And here’s the really best part:  Because the Privacy Facts notice is adaptively displayed on a mobile, laptop, tablet, or other “smart screen", it no longer presents as a flat image (as on a cereal box).  Boosted by technology, the label automatically presents ready for click/touch interaction.  Consumers can browse, select, and display specific elements of interest, then “drill down” into sub-layers and/or link into boilerplate privacy policy.  The presentation is simple and standard.  The consumer is in charge.

A  number of leading privacy-conscious industry players have recently recognized the value of Nutrition Label simplicity and consumer-friendliness. Procter & Gamble’s top privacy officer called for “Nutrition Label” style privacy notices at the 2020 CES show, and in June, Apple endorsed the concept by adding “Nutrition Style” privacy notices to the user experience flow within its popular app store. As industry attention and support builds, this writer believes that adapting nutrition label styling to privacy disclosure could lead to formation of a de facto standard. Need an honest opinion? Ask a consumer.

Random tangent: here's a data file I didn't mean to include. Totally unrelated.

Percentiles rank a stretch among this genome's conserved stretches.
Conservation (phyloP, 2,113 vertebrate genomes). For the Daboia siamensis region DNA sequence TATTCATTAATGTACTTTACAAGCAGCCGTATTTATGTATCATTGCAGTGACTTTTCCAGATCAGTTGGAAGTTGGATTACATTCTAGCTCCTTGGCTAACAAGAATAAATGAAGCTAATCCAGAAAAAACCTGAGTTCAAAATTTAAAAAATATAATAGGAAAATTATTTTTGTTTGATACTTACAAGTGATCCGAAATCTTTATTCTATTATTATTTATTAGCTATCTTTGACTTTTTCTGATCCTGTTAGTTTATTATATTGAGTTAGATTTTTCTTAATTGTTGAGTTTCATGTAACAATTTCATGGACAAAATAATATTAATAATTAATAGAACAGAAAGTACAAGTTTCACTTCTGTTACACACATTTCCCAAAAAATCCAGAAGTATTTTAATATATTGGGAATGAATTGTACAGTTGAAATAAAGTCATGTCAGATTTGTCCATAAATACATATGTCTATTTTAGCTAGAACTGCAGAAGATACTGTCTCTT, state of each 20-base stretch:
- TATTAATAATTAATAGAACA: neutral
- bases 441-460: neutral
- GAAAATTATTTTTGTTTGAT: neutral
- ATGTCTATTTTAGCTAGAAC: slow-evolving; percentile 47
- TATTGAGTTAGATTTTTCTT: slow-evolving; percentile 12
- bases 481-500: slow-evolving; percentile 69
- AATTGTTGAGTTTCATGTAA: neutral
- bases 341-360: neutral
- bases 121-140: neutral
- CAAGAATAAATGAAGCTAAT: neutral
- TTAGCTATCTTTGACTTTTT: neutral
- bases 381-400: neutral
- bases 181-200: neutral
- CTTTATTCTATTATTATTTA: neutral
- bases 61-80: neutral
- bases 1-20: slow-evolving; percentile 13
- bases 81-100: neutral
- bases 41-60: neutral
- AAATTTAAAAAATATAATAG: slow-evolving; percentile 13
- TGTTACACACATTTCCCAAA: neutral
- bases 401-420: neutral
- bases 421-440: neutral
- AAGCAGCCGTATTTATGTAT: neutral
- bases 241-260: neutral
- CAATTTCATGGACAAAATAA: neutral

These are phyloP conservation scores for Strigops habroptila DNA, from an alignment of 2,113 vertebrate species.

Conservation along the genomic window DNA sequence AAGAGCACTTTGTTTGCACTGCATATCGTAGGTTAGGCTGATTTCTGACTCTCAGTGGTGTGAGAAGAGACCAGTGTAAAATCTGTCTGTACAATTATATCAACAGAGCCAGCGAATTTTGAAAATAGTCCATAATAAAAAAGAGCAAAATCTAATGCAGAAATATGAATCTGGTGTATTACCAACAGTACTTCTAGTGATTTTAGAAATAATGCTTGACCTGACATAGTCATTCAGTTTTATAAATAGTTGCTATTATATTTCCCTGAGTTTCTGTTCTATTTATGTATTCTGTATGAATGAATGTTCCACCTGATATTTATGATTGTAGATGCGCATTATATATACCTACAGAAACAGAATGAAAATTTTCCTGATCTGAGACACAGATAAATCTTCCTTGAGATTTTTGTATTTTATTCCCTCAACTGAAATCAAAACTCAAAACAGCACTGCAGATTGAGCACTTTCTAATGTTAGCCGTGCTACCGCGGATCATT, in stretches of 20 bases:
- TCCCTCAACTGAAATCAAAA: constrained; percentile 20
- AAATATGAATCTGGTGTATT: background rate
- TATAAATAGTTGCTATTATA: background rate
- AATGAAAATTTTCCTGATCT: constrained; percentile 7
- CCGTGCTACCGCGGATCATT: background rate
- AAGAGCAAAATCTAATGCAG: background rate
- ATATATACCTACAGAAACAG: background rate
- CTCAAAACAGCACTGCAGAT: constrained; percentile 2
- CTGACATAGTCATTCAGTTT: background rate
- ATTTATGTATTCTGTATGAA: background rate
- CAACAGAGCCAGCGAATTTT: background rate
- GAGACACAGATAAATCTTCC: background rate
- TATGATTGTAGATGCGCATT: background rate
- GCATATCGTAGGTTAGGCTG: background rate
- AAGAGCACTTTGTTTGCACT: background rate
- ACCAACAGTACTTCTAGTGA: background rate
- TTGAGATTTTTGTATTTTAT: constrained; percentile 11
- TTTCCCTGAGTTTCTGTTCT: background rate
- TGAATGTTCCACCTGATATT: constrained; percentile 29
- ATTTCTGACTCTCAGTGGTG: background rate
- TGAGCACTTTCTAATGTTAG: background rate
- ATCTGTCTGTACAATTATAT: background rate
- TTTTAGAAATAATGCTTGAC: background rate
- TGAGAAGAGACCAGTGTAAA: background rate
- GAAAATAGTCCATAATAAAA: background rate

Developers have coined the name Privacy Facts Interactive Notice (PFIN) for this new adaptation of seasoned, proven technology.  The paradigm can be seen actively deployed on the internet as ”Livestart” conversions are completed.  Live generic demonstrations can be coordinated by contacting the author.

Dale Smith, CIPT



CCPA October 28, 2020 Comments

 October, 28, 2020

Lisa B. Kim

Privacy Regulations Coordinator

California Office of the Attorney General

300 South Spring Street, First Floor

Los Angeles, CA 90013

Via Email to:

Attn:  Honorable Xavier Becerra, Attorney General


Dear Mr. Becerra:

The newly added section §999.306(b)(3)(a) sets forth an illustrative example of how a consumer  can be made aware of the right to opt-out in a brick-and-mortar, offline situation.  It suggests using a printed paper form and/or by posting appropriate signage.

We are commenting to point out that both of these methods can be operationally enhanced if combined with the use of a QR code and just-in-time notice in conjunction with the paper form or signage.  Addition of the QR code technology can bring interactivity between business and consumer even in an offline setting.